Non-steroidal anti-inflammatory drugs such as aspirin and ibuprofen have been known to inhibit or kill an enzyme known as cyclooxygenase, linked with causing a number of ailments including headaches, arthritis and menstrual cramps. Now a new study conducted by researchers at University of California, San Diego School of Medicine and published in PNAS has found that aspirin has a second benefit as well as it forces cyclooxygenase to generate another compound that leads to a quick end to inflammation, thereby returning the affected cells to homeostatic health.
"Aspirin causes the cyclooxygenase to make a small amount of a related product called 15-HETE," said senior author Edward A. Dennis, PhD, Distinguished Professor of Pharmacology, Chemistry and Biochemistry. "During infection and inflammation, the 15-HETE can be converted by a second enzyme into lipoxin, which is known to help reverse inflammation and cause its resolution - a good thing."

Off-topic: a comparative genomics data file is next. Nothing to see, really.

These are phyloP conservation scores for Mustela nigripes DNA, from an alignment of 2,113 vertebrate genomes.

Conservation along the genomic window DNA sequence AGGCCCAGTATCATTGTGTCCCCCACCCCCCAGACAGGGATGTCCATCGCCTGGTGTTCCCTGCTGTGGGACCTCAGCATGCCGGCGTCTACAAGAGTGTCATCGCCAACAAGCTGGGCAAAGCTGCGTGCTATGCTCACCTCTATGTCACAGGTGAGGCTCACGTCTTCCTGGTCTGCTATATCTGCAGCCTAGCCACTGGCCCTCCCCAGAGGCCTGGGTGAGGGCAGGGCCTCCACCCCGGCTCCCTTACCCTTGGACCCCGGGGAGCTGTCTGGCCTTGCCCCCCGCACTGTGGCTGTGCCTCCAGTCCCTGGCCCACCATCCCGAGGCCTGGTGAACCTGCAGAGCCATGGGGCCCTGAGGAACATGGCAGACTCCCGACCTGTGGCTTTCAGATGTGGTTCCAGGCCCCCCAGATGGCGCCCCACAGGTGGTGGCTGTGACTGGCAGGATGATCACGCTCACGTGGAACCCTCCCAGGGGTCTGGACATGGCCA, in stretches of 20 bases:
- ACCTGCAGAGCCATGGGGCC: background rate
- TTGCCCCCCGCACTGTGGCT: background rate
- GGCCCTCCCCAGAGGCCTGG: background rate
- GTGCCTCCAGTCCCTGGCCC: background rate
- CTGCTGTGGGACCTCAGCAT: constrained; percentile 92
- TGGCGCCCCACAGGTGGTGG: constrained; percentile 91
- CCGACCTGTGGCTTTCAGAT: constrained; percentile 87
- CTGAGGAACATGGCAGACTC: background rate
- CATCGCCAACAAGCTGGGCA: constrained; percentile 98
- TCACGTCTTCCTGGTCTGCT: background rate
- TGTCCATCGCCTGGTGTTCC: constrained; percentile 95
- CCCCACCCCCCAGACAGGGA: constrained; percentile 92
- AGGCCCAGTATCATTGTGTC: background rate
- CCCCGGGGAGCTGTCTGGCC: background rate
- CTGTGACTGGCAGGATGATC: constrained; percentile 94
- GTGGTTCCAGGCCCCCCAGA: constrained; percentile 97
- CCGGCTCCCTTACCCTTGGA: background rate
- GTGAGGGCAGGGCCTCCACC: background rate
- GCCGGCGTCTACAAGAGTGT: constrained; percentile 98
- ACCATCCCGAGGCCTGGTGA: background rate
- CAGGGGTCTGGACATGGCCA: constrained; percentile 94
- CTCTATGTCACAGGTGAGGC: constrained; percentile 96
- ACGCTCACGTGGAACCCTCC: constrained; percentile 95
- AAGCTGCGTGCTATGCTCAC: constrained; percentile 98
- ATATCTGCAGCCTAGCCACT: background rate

Specifically, Dennis and colleagues looked at the function of a type of white blood cells called macrophages, a major player in the body's immune response to injury and infection. They found that macrophages contain the biochemical tools to not just initiate inflammation, a natural part of the immune response, but also to promote recovery from inflammation by releasing 15-HETE and converting it into lipoxin as the inflammation progresses.
Dennis said the findings may open new possibilities for anti-inflammatory therapies by developing new drugs based on analogues of lipoxin and other related molecules that promote resolution of inflammation. "If we can find ways to promote more resolution of inflammation, we can promote health," he said.